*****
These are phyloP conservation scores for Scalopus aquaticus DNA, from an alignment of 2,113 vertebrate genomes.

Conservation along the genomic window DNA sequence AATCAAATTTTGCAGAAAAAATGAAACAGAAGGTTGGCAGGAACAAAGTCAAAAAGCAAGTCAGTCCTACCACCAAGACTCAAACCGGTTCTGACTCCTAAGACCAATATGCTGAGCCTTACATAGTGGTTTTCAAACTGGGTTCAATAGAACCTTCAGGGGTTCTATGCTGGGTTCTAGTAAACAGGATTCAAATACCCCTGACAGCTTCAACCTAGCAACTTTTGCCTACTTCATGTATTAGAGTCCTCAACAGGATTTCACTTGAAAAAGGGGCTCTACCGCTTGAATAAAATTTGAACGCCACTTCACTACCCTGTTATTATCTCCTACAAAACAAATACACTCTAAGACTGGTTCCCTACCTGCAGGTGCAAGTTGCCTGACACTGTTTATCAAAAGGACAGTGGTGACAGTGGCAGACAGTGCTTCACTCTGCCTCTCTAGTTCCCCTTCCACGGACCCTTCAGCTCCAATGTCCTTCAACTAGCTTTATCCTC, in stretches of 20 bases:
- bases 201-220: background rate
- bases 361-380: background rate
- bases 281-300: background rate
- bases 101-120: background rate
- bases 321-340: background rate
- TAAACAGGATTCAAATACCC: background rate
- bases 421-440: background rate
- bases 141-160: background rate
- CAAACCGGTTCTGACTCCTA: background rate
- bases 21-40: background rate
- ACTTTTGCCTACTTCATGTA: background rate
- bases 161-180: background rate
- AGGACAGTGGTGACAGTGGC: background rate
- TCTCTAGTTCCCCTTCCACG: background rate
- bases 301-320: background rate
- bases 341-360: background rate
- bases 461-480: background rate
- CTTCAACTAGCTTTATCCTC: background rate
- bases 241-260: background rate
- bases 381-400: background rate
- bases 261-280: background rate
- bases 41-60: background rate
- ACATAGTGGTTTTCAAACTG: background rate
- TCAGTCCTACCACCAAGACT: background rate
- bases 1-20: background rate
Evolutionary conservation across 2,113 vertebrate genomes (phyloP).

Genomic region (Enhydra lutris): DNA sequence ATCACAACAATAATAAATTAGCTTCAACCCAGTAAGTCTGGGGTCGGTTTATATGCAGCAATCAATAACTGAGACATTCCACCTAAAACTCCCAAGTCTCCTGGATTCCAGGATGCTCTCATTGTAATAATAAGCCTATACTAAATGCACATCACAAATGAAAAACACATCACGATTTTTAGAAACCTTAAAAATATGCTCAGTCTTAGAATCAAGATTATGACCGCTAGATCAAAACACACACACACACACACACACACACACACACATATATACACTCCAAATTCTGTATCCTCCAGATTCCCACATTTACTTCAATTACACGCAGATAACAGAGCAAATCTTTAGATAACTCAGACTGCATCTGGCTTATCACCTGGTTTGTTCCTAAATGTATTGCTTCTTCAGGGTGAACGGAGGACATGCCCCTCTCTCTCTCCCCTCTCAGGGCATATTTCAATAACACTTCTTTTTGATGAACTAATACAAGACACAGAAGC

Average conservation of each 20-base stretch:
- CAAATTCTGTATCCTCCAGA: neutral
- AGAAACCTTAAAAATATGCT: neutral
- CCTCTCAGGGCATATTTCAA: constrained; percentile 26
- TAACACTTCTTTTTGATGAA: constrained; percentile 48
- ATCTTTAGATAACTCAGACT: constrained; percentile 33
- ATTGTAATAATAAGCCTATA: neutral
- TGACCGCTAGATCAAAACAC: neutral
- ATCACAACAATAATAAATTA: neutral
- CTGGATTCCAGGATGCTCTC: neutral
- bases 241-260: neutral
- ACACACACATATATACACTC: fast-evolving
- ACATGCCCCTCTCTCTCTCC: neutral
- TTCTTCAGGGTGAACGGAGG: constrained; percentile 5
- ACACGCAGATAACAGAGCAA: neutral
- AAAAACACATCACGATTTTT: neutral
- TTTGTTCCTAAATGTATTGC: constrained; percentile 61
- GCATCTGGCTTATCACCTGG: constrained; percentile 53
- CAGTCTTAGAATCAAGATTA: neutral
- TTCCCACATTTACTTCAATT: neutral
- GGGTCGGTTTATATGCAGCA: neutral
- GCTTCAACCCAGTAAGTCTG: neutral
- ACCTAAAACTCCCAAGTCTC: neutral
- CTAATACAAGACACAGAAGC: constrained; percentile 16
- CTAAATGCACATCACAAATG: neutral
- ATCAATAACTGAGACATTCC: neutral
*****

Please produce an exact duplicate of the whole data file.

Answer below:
These are phyloP conservation scores for Scalopus aquaticus DNA, from an alignment of 2,113 vertebrate genomes.

Conservation along the genomic window DNA sequence AATCAAATTTTGCAGAAAAAATGAAACAGAAGGTTGGCAGGAACAAAGTCAAAAAGCAAGTCAGTCCTACCACCAAGACTCAAACCGGTTCTGACTCCTAAGACCAATATGCTGAGCCTTACATAGTGGTTTTCAAACTGGGTTCAATAGAACCTTCAGGGGTTCTATGCTGGGTTCTAGTAAACAGGATTCAAATACCCCTGACAGCTTCAACCTAGCAACTTTTGCCTACTTCATGTATTAGAGTCCTCAACAGGATTTCACTTGAAAAAGGGGCTCTACCGCTTGAATAAAATTTGAACGCCACTTCACTACCCTGTTATTATCTCCTACAAAACAAATACACTCTAAGACTGGTTCCCTACCTGCAGGTGCAAGTTGCCTGACACTGTTTATCAAAAGGACAGTGGTGACAGTGGCAGACAGTGCTTCACTCTGCCTCTCTAGTTCCCCTTCCACGGACCCTTCAGCTCCAATGTCCTTCAACTAGCTTTATCCTC, in stretches of 20 bases:
- bases 201-220: background rate
- bases 361-380: background rate
- bases 281-300: background rate
- bases 101-120: background rate
- bases 321-340: background rate
- TAAACAGGATTCAAATACCC: background rate
- bases 421-440: background rate
- bases 141-160: background rate
- CAAACCGGTTCTGACTCCTA: background rate
- bases 21-40: background rate
- ACTTTTGCCTACTTCATGTA: background rate
- bases 161-180: background rate
- AGGACAGTGGTGACAGTGGC: background rate
- TCTCTAGTTCCCCTTCCACG: background rate
- bases 301-320: background rate
- bases 341-360: background rate
- bases 461-480: background rate
- CTTCAACTAGCTTTATCCTC: background rate
- bases 241-260: background rate
- bases 381-400: background rate
- bases 261-280: background rate
- bases 41-60: background rate
- ACATAGTGGTTTTCAAACTG: background rate
- TCAGTCCTACCACCAAGACT: background rate
- bases 1-20: background rate
Evolutionary conservation across 2,113 vertebrate genomes (phyloP).

Genomic region (Enhydra lutris): DNA sequence ATCACAACAATAATAAATTAGCTTCAACCCAGTAAGTCTGGGGTCGGTTTATATGCAGCAATCAATAACTGAGACATTCCACCTAAAACTCCCAAGTCTCCTGGATTCCAGGATGCTCTCATTGTAATAATAAGCCTATACTAAATGCACATCACAAATGAAAAACACATCACGATTTTTAGAAACCTTAAAAATATGCTCAGTCTTAGAATCAAGATTATGACCGCTAGATCAAAACACACACACACACACACACACACACACACACATATATACACTCCAAATTCTGTATCCTCCAGATTCCCACATTTACTTCAATTACACGCAGATAACAGAGCAAATCTTTAGATAACTCAGACTGCATCTGGCTTATCACCTGGTTTGTTCCTAAATGTATTGCTTCTTCAGGGTGAACGGAGGACATGCCCCTCTCTCTCTCCCCTCTCAGGGCATATTTCAATAACACTTCTTTTTGATGAACTAATACAAGACACAGAAGC

Average conservation of each 20-base stretch:
- CAAATTCTGTATCCTCCAGA: neutral
- AGAAACCTTAAAAATATGCT: neutral
- CCTCTCAGGGCATATTTCAA: constrained; percentile 26
- TAACACTTCTTTTTGATGAA: constrained; percentile 48
- ATCTTTAGATAACTCAGACT: constrained; percentile 33
- ATTGTAATAATAAGCCTATA: neutral
- TGACCGCTAGATCAAAACAC: neutral
- ATCACAACAATAATAAATTA: neutral
- CTGGATTCCAGGATGCTCTC: neutral
- bases 241-260: neutral
- ACACACACATATATACACTC: fast-evolving
- ACATGCCCCTCTCTCTCTCC: neutral
- TTCTTCAGGGTGAACGGAGG: constrained; percentile 5
- ACACGCAGATAACAGAGCAA: neutral
- AAAAACACATCACGATTTTT: neutral
- TTTGTTCCTAAATGTATTGC: constrained; percentile 61
- GCATCTGGCTTATCACCTGG: constrained; percentile 53
- CAGTCTTAGAATCAAGATTA: neutral
- TTCCCACATTTACTTCAATT: neutral
- GGGTCGGTTTATATGCAGCA: neutral
- GCTTCAACCCAGTAAGTCTG: neutral
- ACCTAAAACTCCCAAGTCTC: neutral
- CTAATACAAGACACAGAAGC: constrained; percentile 16
- CTAAATGCACATCACAAATG: neutral
- ATCAATAACTGAGACATTCC: neutral